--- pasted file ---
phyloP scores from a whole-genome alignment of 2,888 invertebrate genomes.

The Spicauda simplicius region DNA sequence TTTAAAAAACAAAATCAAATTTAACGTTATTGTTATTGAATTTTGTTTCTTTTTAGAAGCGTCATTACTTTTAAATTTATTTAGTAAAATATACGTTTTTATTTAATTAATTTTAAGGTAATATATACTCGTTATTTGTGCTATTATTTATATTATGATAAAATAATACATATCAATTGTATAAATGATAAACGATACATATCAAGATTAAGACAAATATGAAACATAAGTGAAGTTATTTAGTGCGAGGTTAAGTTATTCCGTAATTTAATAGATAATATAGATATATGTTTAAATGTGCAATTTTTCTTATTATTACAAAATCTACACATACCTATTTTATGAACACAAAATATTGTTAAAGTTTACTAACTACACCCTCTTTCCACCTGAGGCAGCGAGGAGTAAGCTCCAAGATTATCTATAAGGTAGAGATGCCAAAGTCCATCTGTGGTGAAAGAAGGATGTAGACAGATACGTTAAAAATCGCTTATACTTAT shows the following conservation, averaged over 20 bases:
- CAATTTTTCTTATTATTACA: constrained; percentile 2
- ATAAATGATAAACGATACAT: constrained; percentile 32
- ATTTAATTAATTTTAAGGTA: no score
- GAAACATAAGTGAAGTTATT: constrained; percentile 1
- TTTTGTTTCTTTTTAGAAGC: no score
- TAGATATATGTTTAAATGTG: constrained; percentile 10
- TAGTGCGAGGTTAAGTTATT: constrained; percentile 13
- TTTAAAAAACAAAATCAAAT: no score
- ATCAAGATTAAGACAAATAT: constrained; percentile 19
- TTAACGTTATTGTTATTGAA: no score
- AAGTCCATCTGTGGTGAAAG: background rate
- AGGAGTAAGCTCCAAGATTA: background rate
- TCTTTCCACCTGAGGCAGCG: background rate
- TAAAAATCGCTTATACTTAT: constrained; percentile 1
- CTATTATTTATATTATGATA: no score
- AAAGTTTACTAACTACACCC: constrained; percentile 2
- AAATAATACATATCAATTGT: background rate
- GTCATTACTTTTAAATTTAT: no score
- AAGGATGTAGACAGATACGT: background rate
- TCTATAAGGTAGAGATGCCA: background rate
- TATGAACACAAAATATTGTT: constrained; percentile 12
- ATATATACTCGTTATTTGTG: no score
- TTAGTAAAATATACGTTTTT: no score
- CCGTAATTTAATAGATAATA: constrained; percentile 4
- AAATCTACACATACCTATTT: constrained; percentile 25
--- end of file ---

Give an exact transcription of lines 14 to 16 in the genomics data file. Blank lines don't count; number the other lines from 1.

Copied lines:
- AGGAGTAAGCTCCAAGATTA: background rate
- TCTTTCCACCTGAGGCAGCG: background rate
- TAAAAATCGCTTATACTTAT: constrained; percentile 1